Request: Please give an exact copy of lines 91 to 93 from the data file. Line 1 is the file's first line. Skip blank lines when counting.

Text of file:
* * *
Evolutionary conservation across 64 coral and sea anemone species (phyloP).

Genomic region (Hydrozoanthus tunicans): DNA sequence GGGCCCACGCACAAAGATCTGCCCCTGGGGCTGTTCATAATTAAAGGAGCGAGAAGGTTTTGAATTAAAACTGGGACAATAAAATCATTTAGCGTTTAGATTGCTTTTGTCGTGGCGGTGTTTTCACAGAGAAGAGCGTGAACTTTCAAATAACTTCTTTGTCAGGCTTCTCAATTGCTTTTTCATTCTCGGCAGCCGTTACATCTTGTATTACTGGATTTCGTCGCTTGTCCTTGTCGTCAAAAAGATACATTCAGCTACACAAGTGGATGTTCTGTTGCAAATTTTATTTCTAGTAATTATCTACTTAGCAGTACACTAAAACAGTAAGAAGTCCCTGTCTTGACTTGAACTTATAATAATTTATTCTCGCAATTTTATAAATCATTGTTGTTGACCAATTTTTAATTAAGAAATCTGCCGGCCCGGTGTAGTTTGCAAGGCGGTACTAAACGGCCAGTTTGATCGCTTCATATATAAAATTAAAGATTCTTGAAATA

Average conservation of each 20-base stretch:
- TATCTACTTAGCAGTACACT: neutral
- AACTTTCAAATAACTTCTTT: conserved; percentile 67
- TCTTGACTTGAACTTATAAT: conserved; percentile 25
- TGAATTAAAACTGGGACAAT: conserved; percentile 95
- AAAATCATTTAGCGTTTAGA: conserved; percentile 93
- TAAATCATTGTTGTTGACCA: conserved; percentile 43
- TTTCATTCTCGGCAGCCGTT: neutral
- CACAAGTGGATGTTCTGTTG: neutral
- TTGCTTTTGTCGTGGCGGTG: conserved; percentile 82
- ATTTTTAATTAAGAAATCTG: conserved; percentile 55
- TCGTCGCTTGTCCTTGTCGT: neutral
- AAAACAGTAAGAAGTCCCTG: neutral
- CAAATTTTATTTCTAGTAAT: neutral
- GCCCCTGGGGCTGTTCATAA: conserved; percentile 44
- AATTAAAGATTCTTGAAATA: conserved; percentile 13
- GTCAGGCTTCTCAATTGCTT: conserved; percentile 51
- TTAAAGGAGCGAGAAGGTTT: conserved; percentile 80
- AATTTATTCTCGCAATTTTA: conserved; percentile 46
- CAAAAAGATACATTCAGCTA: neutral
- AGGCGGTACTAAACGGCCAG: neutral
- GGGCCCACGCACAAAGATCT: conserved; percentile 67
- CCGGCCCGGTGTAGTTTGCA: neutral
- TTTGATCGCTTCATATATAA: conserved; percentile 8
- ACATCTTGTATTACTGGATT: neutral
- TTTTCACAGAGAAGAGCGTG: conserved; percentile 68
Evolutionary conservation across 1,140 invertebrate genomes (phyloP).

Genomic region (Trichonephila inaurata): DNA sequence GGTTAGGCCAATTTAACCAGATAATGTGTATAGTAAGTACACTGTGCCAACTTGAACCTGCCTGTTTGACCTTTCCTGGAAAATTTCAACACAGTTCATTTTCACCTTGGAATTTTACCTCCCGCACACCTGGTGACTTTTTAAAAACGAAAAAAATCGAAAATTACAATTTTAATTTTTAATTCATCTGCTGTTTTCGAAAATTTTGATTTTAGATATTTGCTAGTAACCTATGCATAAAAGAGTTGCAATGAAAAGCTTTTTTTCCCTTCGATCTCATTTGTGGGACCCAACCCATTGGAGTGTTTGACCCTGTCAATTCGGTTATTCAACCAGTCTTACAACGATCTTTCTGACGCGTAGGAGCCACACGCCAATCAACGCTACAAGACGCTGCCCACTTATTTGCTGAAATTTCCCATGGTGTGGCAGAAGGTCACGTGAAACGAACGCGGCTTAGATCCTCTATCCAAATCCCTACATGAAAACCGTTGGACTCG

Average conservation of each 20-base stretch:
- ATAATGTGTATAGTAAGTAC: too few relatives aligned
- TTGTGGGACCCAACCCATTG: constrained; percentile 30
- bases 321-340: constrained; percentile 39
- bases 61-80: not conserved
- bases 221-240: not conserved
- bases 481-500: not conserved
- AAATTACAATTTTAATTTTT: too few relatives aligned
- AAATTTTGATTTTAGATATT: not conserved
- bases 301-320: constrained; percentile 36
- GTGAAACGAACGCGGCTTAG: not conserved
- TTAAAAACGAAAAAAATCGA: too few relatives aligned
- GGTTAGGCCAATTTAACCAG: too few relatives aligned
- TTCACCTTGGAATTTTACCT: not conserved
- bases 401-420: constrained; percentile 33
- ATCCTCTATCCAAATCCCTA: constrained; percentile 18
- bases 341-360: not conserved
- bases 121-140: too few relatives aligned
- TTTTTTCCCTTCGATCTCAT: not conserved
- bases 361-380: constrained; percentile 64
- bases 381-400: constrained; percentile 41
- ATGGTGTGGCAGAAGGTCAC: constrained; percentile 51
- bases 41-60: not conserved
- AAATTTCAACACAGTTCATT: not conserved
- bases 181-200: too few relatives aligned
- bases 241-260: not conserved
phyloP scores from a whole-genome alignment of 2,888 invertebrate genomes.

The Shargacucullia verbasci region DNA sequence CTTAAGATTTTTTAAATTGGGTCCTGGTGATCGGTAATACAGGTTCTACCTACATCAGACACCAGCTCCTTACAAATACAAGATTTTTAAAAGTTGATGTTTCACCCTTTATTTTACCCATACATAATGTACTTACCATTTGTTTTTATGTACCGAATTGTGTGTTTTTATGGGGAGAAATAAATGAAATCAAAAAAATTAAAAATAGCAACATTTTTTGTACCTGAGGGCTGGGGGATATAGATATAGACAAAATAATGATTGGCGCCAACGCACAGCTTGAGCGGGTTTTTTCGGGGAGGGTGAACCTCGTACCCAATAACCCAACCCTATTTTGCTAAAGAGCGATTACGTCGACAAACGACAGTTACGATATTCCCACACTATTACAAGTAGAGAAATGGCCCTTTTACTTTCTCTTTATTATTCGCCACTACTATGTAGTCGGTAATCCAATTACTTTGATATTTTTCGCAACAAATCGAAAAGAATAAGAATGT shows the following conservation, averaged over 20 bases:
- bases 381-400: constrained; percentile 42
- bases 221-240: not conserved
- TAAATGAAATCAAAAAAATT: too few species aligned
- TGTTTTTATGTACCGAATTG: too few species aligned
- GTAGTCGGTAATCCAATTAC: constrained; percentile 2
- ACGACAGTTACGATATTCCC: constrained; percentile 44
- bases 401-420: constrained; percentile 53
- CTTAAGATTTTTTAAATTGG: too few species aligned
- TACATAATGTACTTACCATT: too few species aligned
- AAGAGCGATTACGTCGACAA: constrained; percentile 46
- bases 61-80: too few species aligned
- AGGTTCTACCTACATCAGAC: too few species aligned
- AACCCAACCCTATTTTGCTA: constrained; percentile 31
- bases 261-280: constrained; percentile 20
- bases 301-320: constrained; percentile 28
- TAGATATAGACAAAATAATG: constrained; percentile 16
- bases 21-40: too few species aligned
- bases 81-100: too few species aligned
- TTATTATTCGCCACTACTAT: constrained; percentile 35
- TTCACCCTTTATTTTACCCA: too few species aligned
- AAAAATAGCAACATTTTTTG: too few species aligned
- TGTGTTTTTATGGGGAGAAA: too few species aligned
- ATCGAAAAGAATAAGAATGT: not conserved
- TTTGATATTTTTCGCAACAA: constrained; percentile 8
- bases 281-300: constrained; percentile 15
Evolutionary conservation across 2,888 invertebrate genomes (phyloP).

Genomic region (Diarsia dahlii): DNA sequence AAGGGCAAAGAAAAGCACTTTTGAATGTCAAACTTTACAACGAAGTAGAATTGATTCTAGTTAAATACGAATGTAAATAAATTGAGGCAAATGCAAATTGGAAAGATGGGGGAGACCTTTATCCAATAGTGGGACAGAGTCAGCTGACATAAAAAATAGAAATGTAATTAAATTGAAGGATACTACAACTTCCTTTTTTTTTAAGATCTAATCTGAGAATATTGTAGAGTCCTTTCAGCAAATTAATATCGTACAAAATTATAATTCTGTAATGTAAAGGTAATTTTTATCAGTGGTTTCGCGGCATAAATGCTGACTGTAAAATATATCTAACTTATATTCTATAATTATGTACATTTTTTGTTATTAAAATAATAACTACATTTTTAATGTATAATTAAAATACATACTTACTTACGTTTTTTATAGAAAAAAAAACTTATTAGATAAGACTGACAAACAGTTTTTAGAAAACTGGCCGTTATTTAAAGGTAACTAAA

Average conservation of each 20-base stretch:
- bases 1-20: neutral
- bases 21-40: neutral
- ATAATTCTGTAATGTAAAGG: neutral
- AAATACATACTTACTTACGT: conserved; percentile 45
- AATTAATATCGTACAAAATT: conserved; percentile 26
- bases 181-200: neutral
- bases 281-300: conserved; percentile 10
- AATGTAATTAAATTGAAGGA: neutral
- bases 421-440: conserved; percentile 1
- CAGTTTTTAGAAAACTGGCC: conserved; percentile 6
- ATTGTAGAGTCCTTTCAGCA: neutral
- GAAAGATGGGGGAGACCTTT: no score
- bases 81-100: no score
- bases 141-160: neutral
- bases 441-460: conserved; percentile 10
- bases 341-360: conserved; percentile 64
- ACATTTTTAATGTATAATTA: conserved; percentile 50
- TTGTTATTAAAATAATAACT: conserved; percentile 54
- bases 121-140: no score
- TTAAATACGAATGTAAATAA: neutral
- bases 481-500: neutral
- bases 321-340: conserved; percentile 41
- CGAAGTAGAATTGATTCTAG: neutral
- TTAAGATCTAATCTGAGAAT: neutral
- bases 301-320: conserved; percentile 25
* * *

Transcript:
- AATTAATATCGTACAAAATT: conserved; percentile 26
- bases 181-200: neutral
- bases 281-300: conserved; percentile 10